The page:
Tax Avoidance Clampdown starts to bite! Or does it?

Martin Hales

 

Some of the recent blog posts from myself and Michael have highlighted HMRC’s attempts to tackle tax avoidance and recover unpaid liabilities. It was with interest that we looked at this weeks’ official figures which do suggest at first glance that the crackdown is starting to pay off as last year saw a record £23.

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Ten Peaks Challenge – Failing to plan is planning to fail!

Team Larking Gowen

I can’t believe how quickly this has come around. It only seems like yesterday that we started talking about doing the Ten Peaks Challenge and it is nearly upon us already. Only two weeks to go!

We are under no illusion that it is going to be a tough day. Although only 16 miles as the crow flies, in this part of the country most people would find that sort of distance achievable.

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The Charity Commission hardens their Conflict of Interest guidance

Giles Kerkham

The Charity Commission’s website includes reports on recent casework, to act as cautionary tales for trustees and encourage better practice. These reports commonly include governance failings that they feel have led to improperly handled conflicts of interest. To encourage trustees to improve in this area, the Commission have reissued CC29: Conflicts of Interest – a guide for Charity Trustees with a tougher tone.

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Understanding Accounts

admin

In our most recent legal blog post by Martin Bugg, he discussed how the Solicitors Regulation Authority (‘SRA’) are assessing a firms’ financial stability as a risk factor. In addition to this they have also indicated, as part of their risk profiling, that they will start looking inside a firm to assess the financial competencies of the key individuals responsible for the decision making.

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Icebreaker gets stuck

Martin Hales

The press has been full of stories covering celebrities reportedly avoiding significant tax payments through a music industry investment scheme known as “Icebreaker” which a Judge ruled was primarily a tax-avoidance scheme that had allowed the wealthy to shelter substantial amounts from the tax authorities.

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The latest AISMA Doctors Newsline, Spring 2014 edition is now available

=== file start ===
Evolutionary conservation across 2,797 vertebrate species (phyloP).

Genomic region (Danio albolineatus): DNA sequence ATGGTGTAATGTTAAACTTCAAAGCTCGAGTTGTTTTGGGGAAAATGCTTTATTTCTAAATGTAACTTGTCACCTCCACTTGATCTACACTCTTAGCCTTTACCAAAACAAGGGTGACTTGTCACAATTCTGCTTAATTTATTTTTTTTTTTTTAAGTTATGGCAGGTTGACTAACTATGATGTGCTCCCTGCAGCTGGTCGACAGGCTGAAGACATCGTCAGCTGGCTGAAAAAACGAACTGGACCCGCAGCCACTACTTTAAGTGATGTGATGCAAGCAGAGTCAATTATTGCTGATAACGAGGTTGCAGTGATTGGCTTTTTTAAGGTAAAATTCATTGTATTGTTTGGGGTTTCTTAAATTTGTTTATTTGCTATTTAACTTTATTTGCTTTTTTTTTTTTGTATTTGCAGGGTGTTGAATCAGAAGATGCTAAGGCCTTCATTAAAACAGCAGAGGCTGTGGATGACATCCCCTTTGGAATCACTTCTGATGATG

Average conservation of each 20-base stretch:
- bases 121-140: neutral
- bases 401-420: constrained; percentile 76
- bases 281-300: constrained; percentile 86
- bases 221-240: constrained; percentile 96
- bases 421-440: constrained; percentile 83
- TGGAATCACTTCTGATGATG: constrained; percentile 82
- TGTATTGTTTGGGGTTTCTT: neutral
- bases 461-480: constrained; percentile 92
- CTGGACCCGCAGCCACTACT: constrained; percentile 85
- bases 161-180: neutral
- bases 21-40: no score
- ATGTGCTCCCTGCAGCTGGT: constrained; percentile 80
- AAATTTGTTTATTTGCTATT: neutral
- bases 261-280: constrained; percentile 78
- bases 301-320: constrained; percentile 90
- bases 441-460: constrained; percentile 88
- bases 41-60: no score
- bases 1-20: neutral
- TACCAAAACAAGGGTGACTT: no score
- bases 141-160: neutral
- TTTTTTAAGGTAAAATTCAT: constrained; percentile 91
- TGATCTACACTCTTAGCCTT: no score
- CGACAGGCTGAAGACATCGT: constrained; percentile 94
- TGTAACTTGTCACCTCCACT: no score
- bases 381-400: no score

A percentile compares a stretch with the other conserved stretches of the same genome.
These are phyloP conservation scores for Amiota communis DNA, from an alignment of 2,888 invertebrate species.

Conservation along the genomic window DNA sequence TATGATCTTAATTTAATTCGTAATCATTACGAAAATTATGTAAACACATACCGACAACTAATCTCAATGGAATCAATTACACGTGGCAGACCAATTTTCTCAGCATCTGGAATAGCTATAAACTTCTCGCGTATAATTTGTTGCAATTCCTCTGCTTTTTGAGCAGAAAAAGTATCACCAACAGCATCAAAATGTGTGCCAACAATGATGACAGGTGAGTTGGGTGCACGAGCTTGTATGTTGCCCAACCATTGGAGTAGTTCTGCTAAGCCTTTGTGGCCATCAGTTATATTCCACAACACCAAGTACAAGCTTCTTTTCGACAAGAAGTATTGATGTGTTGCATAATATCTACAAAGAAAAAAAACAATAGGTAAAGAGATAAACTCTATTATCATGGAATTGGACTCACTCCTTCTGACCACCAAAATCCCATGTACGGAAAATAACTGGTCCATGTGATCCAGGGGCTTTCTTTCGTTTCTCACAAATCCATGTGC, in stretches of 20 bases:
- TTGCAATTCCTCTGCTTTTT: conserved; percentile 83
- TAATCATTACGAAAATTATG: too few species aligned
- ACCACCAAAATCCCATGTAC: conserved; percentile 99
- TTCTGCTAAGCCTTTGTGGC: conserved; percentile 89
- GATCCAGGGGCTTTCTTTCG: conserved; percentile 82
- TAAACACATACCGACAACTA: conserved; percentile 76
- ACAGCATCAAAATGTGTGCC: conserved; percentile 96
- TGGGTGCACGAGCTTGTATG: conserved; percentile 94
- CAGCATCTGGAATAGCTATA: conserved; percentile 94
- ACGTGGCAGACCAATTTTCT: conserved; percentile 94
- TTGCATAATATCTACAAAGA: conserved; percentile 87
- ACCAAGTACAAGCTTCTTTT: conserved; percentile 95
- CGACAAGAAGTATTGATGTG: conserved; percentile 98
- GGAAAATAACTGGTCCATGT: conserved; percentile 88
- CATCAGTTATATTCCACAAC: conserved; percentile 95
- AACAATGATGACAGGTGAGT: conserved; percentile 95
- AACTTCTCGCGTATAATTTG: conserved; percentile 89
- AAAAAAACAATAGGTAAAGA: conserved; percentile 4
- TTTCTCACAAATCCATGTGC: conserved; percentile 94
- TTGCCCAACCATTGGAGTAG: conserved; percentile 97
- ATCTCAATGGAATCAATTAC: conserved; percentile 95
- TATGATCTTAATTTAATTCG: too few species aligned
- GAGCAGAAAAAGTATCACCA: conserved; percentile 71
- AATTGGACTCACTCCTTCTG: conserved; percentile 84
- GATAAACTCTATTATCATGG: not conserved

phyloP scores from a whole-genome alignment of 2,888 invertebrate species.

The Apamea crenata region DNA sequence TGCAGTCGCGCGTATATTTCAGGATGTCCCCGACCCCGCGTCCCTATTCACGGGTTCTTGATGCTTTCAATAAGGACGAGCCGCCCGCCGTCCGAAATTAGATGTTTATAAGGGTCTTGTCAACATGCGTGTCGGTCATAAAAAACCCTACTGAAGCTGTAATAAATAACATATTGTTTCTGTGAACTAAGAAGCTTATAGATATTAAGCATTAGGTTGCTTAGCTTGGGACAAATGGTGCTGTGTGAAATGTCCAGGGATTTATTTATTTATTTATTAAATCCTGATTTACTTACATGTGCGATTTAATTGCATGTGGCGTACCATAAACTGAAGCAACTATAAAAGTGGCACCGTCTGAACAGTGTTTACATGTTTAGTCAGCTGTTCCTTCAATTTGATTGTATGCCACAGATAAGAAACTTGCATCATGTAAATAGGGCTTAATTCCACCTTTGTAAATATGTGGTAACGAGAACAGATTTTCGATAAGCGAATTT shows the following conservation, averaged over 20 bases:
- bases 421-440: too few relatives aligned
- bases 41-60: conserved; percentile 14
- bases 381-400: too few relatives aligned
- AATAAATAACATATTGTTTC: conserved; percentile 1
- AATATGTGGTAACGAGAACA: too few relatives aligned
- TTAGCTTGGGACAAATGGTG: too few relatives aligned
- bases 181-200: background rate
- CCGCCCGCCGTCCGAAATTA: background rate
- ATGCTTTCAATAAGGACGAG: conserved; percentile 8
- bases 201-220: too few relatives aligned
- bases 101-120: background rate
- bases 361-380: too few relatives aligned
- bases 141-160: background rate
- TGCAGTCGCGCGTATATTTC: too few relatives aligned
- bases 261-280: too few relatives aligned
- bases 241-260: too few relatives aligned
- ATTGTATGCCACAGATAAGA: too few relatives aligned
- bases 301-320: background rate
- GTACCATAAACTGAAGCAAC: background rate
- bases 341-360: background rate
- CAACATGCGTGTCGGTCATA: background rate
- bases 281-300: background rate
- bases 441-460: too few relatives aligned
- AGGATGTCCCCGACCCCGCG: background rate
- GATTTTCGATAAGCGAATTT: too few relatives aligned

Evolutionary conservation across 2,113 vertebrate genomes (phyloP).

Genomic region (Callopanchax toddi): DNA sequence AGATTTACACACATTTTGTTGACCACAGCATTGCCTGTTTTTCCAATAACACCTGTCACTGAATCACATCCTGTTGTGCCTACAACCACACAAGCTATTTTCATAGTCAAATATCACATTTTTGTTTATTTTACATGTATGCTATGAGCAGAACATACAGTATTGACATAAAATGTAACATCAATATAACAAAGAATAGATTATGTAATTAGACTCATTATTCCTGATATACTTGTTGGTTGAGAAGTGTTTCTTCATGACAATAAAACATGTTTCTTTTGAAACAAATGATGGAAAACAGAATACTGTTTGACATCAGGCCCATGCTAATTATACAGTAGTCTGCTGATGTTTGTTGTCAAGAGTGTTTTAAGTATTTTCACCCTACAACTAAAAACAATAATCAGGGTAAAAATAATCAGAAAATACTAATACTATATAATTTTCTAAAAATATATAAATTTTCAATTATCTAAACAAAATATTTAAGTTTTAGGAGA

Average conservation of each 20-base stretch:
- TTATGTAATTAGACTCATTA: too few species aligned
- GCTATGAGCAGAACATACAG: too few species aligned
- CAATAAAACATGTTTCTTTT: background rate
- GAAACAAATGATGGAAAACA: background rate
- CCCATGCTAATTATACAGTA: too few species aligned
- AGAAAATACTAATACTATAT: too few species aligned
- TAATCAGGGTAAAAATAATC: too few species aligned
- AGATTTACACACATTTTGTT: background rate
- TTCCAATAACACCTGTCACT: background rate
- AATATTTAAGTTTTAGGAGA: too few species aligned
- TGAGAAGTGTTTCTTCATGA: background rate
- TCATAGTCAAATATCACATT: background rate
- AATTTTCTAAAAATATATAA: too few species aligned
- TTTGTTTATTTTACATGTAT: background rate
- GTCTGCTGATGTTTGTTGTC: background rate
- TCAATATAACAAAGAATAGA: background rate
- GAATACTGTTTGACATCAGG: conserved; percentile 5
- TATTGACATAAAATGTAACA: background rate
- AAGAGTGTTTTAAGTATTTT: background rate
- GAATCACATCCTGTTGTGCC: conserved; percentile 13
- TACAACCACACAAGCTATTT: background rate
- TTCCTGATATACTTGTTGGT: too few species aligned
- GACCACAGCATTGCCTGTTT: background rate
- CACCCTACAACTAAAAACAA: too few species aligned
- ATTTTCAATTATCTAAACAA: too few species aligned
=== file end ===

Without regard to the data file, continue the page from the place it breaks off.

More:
Tessa Brown

The latest AISMA Doctors Newsline, Spring 2014 edition is now available. There are a number of articles which provide food for thought and which may be relevant to you.

The lead article discusses the alarming increase in the number of GPs unable to pay their bills. Insolvency practitioner and healthcare accountant Jeanette Brown looks at some of the pressures GPs are facing in relation to their personal financial situation.

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Hire-Purchase Contracts and VAT

Daniel May

Historically, a hire-purchase (‘HP’) contract has been viewed for VAT purposes as a supply of goods. The tax point is when the goods are made available to, or sent to the customer. This has resulted in VAT being paid over to HMRC at the point the contract is entered into.

The decision in a recent VAT case heard by The Upper Tier Tribunal involving car manufacturer Mercedes-Benz’s financial services company appears to suggest this may no longer be the case.

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Review of the IoD Suffolk Annual Conference last week

Whilst there aren’t any rules for this sort of thing (as I’m aware), when opening a conference the customary thing to do is to thank the great and the good, the sponsors and exhibitors. The venue. To say something, in a rather embarrassed way, about the fire exits. To fumble about a bit with something techie related (maybe the slides aren’t working) and then to introduce the first speaker.

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HMRC to take money direct from taxpayer bank accounts?

Michael Morter

In his Budget speech, Chancellor George Osborne announced plans to give HM Revenue & Customs (HMRC) the power to collect tax owed direct from taxpayer bank accounts.

Recent guidance from HMRC has now given us an insight into how they see this working.  The guidance says this new power would only be targeted at the “truly non-compliant” who owe tax of over £1,000.

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